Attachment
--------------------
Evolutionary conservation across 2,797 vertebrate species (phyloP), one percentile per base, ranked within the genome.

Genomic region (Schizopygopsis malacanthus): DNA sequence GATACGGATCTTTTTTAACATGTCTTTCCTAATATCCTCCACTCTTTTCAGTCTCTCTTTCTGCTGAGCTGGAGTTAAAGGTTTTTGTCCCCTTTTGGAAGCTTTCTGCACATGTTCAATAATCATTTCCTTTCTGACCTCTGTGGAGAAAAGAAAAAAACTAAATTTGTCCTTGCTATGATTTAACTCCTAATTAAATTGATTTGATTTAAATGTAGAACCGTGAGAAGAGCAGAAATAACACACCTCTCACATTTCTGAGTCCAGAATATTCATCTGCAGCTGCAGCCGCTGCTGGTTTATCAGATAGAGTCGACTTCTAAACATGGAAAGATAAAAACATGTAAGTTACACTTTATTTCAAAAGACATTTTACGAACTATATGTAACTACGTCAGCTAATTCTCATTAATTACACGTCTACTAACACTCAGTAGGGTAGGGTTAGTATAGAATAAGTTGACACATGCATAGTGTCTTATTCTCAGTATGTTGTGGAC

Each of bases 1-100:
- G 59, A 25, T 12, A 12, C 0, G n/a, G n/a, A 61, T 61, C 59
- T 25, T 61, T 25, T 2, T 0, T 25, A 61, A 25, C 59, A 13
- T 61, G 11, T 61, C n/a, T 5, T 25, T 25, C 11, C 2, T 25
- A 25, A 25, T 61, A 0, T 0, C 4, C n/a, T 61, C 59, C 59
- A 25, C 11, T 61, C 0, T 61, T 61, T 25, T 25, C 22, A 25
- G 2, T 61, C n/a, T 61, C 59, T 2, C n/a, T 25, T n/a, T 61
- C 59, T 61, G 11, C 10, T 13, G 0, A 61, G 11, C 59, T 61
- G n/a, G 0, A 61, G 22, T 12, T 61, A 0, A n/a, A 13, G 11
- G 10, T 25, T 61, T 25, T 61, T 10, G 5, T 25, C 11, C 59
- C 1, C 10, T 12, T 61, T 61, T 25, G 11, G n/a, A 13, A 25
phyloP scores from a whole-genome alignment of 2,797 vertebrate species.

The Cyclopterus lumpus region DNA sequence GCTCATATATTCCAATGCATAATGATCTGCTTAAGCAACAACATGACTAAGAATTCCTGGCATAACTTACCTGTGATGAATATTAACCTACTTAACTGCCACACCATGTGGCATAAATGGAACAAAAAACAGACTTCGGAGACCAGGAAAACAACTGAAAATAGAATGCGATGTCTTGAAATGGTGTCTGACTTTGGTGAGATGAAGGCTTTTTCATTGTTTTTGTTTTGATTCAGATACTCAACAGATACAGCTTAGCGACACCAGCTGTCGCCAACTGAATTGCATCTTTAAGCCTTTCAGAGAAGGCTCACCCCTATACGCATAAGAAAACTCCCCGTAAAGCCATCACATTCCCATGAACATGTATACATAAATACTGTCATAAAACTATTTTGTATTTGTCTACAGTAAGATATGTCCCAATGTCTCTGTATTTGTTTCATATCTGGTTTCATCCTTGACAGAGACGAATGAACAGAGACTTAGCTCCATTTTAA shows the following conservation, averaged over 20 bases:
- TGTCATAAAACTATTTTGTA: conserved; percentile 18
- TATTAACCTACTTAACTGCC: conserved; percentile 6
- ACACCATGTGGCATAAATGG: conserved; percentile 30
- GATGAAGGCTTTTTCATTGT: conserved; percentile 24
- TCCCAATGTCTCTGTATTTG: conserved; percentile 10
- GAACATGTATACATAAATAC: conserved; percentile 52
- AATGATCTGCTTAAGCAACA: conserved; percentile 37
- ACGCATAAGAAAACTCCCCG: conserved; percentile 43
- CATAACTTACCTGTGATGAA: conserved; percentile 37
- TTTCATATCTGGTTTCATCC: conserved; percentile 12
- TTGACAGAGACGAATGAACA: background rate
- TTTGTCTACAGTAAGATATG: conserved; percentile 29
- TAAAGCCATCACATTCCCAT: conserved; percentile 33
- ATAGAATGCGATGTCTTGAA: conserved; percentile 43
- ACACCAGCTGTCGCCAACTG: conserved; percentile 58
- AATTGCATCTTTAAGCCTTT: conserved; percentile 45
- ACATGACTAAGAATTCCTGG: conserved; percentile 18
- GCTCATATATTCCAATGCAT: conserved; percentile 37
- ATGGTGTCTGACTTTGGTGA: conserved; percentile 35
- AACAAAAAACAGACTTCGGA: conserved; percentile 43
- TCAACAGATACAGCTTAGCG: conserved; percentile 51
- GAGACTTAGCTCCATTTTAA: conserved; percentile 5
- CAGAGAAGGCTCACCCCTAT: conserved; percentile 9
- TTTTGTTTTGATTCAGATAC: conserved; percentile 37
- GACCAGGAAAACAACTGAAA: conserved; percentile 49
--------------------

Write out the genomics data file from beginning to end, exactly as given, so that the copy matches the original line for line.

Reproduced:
Evolutionary conservation across 2,797 vertebrate species (phyloP), one percentile per base, ranked within the genome.

Genomic region (Schizopygopsis malacanthus): DNA sequence GATACGGATCTTTTTTAACATGTCTTTCCTAATATCCTCCACTCTTTTCAGTCTCTCTTTCTGCTGAGCTGGAGTTAAAGGTTTTTGTCCCCTTTTGGAAGCTTTCTGCACATGTTCAATAATCATTTCCTTTCTGACCTCTGTGGAGAAAAGAAAAAAACTAAATTTGTCCTTGCTATGATTTAACTCCTAATTAAATTGATTTGATTTAAATGTAGAACCGTGAGAAGAGCAGAAATAACACACCTCTCACATTTCTGAGTCCAGAATATTCATCTGCAGCTGCAGCCGCTGCTGGTTTATCAGATAGAGTCGACTTCTAAACATGGAAAGATAAAAACATGTAAGTTACACTTTATTTCAAAAGACATTTTACGAACTATATGTAACTACGTCAGCTAATTCTCATTAATTACACGTCTACTAACACTCAGTAGGGTAGGGTTAGTATAGAATAAGTTGACACATGCATAGTGTCTTATTCTCAGTATGTTGTGGAC

Each of bases 1-100:
- G 59, A 25, T 12, A 12, C 0, G n/a, G n/a, A 61, T 61, C 59
- T 25, T 61, T 25, T 2, T 0, T 25, A 61, A 25, C 59, A 13
- T 61, G 11, T 61, C n/a, T 5, T 25, T 25, C 11, C 2, T 25
- A 25, A 25, T 61, A 0, T 0, C 4, C n/a, T 61, C 59, C 59
- A 25, C 11, T 61, C 0, T 61, T 61, T 25, T 25, C 22, A 25
- G 2, T 61, C n/a, T 61, C 59, T 2, C n/a, T 25, T n/a, T 61
- C 59, T 61, G 11, C 10, T 13, G 0, A 61, G 11, C 59, T 61
- G n/a, G 0, A 61, G 22, T 12, T 61, A 0, A n/a, A 13, G 11
- G 10, T 25, T 61, T 25, T 61, T 10, G 5, T 25, C 11, C 59
- C 1, C 10, T 12, T 61, T 61, T 25, G 11, G n/a, A 13, A 25
phyloP scores from a whole-genome alignment of 2,797 vertebrate species.

The Cyclopterus lumpus region DNA sequence GCTCATATATTCCAATGCATAATGATCTGCTTAAGCAACAACATGACTAAGAATTCCTGGCATAACTTACCTGTGATGAATATTAACCTACTTAACTGCCACACCATGTGGCATAAATGGAACAAAAAACAGACTTCGGAGACCAGGAAAACAACTGAAAATAGAATGCGATGTCTTGAAATGGTGTCTGACTTTGGTGAGATGAAGGCTTTTTCATTGTTTTTGTTTTGATTCAGATACTCAACAGATACAGCTTAGCGACACCAGCTGTCGCCAACTGAATTGCATCTTTAAGCCTTTCAGAGAAGGCTCACCCCTATACGCATAAGAAAACTCCCCGTAAAGCCATCACATTCCCATGAACATGTATACATAAATACTGTCATAAAACTATTTTGTATTTGTCTACAGTAAGATATGTCCCAATGTCTCTGTATTTGTTTCATATCTGGTTTCATCCTTGACAGAGACGAATGAACAGAGACTTAGCTCCATTTTAA shows the following conservation, averaged over 20 bases:
- TGTCATAAAACTATTTTGTA: conserved; percentile 18
- TATTAACCTACTTAACTGCC: conserved; percentile 6
- ACACCATGTGGCATAAATGG: conserved; percentile 30
- GATGAAGGCTTTTTCATTGT: conserved; percentile 24
- TCCCAATGTCTCTGTATTTG: conserved; percentile 10
- GAACATGTATACATAAATAC: conserved; percentile 52
- AATGATCTGCTTAAGCAACA: conserved; percentile 37
- ACGCATAAGAAAACTCCCCG: conserved; percentile 43
- CATAACTTACCTGTGATGAA: conserved; percentile 37
- TTTCATATCTGGTTTCATCC: conserved; percentile 12
- TTGACAGAGACGAATGAACA: background rate
- TTTGTCTACAGTAAGATATG: conserved; percentile 29
- TAAAGCCATCACATTCCCAT: conserved; percentile 33
- ATAGAATGCGATGTCTTGAA: conserved; percentile 43
- ACACCAGCTGTCGCCAACTG: conserved; percentile 58
- AATTGCATCTTTAAGCCTTT: conserved; percentile 45
- ACATGACTAAGAATTCCTGG: conserved; percentile 18
- GCTCATATATTCCAATGCAT: conserved; percentile 37
- ATGGTGTCTGACTTTGGTGA: conserved; percentile 35
- AACAAAAAACAGACTTCGGA: conserved; percentile 43
- TCAACAGATACAGCTTAGCG: conserved; percentile 51
- GAGACTTAGCTCCATTTTAA: conserved; percentile 5
- CAGAGAAGGCTCACCCCTAT: conserved; percentile 9
- TTTTGTTTTGATTCAGATAC: conserved; percentile 37
- GACCAGGAAAACAACTGAAA: conserved; percentile 49